Michael Taylor, the FDA’s deputy commissioner of foods and veterinary medicine, has said those two programs are part of the agency’s shift from reaction to prevention.
With physical inspections at ports of entry, problem shipments can be kept out of the country, but the FDA faces overwhelming odds in finding problem shipments when only about 1 percent of imports are screened.
Instead, Taylor said the new law shifts the responsibility to the importer — requiring that person or entity to verify that food is grown and processed properly. Under the new law, the importer — not the company that grew, processed or sold tainted food — is legally liable for food safety.
Asebey is telling his clients they should work with their overseas suppliers now to make sure they are ready for the new requirements. “If you have to have a HACCP (Hazard Analysis and Critical Control Point) plan, you have to know what that means,” he said. “If you are buying fresh produce from a market in Guatemala, you need to make sure your supplier is familiar with HACCP requirements. When you think of what is being asked, two to three years really isn’t much time to get ready.”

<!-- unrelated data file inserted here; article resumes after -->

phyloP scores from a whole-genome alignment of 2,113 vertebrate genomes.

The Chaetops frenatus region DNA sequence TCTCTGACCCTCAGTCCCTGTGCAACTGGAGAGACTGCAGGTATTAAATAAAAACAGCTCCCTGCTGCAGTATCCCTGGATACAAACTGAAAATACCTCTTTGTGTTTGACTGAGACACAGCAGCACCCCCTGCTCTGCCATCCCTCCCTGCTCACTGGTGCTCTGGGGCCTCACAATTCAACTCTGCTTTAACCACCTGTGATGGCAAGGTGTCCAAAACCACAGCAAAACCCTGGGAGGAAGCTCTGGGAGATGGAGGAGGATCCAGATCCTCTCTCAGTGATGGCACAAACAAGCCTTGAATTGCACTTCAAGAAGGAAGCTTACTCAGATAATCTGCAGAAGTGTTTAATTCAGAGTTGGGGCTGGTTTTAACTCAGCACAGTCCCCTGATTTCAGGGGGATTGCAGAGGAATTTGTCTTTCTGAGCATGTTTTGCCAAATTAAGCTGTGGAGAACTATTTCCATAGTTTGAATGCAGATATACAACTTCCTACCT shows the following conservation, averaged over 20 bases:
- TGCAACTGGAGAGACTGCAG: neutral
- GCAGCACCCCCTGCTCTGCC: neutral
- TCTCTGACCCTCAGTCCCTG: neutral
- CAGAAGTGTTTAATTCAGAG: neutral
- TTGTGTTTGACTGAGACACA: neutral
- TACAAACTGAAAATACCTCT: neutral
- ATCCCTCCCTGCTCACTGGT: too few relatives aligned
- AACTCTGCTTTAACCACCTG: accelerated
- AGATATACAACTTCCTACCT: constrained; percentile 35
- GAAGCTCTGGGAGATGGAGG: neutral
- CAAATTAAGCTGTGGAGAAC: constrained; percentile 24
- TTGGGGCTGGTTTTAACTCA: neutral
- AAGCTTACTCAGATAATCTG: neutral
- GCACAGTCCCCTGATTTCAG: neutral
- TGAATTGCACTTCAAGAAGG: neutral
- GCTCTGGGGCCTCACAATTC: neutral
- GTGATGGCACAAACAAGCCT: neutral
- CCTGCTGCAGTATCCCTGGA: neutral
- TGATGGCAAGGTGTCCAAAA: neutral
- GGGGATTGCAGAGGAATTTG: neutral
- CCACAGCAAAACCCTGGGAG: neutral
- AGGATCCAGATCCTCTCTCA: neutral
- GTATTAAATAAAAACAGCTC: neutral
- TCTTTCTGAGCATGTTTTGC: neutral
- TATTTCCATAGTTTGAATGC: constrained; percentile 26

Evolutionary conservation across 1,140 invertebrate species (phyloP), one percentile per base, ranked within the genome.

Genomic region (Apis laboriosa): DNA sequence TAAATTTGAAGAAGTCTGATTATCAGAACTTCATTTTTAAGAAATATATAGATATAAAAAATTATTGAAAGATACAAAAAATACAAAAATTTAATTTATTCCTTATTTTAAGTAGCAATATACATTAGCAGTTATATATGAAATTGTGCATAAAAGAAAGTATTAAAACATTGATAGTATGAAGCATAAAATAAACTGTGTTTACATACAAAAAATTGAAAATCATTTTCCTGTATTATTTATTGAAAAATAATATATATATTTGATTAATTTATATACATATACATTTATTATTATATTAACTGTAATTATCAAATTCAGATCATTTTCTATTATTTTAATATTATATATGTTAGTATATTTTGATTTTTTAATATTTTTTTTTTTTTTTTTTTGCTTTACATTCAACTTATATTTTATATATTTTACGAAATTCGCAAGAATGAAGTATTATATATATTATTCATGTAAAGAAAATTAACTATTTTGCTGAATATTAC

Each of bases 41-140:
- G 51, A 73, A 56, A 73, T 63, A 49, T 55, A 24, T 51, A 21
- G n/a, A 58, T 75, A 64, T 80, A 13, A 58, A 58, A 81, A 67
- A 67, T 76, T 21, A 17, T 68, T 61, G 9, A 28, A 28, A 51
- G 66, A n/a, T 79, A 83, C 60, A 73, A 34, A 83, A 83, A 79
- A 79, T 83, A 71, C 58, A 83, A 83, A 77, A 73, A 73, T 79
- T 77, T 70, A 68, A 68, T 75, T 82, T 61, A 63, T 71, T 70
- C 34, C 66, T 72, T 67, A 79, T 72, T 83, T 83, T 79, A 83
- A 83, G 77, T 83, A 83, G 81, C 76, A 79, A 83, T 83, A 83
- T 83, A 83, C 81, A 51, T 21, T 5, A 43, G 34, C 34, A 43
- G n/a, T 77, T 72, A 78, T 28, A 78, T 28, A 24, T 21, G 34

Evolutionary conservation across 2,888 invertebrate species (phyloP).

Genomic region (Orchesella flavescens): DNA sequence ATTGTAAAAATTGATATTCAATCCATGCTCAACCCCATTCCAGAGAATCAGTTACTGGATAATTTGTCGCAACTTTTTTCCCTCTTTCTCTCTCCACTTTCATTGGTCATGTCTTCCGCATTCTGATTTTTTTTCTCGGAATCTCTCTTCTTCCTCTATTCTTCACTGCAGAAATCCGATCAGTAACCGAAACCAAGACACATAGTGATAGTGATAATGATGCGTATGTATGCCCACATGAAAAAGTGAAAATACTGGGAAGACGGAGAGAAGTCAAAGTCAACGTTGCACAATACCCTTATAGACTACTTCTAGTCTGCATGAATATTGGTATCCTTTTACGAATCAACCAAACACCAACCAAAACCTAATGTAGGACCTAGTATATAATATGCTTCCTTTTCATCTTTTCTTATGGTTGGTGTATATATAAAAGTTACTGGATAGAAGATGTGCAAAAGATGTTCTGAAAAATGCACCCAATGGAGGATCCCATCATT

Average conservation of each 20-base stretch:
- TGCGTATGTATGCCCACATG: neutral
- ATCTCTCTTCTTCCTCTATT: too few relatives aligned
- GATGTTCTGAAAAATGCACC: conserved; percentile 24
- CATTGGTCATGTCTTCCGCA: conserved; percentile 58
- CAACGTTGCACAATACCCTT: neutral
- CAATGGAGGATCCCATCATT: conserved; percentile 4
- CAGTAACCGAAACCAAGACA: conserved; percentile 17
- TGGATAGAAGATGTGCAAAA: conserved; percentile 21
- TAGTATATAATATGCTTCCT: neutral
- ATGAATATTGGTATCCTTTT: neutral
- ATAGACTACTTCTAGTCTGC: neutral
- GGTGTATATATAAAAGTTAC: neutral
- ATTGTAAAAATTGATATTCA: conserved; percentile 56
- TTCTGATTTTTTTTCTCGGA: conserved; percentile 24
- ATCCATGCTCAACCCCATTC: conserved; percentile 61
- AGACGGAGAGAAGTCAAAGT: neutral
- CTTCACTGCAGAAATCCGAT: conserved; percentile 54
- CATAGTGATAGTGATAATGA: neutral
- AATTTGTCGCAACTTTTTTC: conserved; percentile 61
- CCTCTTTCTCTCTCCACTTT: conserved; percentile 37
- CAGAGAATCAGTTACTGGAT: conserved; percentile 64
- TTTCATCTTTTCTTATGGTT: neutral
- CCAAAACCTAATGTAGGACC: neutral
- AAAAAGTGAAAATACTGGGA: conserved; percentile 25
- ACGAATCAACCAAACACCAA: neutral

But Ross said there are still too many unknowns for companies to go to suppliers with regulatory instructions. “There are so many pieces to the puzzle that most importers don’t know what to suggest to the foreign suppliers,” she said. “We really need to see what the FDA comes up with first with the proposed rules.”
Before the law was passed, forwarders and brokers were often the U.S. agents of record for foreign suppliers, a designation that existed only on paper. But because the law shifts legal liability from suppliers to the importers, Asebey said, “Smart freight forwarders and brokers do not allow foreign companies to list them as the agents of record.”
The FDA Solutions Group is among a handful of companies created to be a U.S. agent of record. “We’re set up with insurance, procedures, requirements and contracts to safeguard us legally and help the suppliers do things correctly,” Asebey said.
The Obama administration’s 2014 FDA budget asks for an increase of $295.8 billion to implement the new food safety law, but Congress would have to come up with only $43.4 million of the total. The remaining $252.4 million would be in the form of user fees, mainly on imports.
A coalition of 54 farm, food and beverage groups wrote to the Senate Appropriations Committee asking that such user fees be dropped because they’re too burdensome to the industry. So far, industry lobbying has been able to block collection of such fees.
Ross, however, believes Congress might allow them this time. “I think the idea might sell if the FDA is careful how it defines actions and events that trigger the user fees,” she said. “The possibility is there in the law, so I have a feeling we will see some form of user fees put in place.”
Contact Stephanie Nall at email@example.com.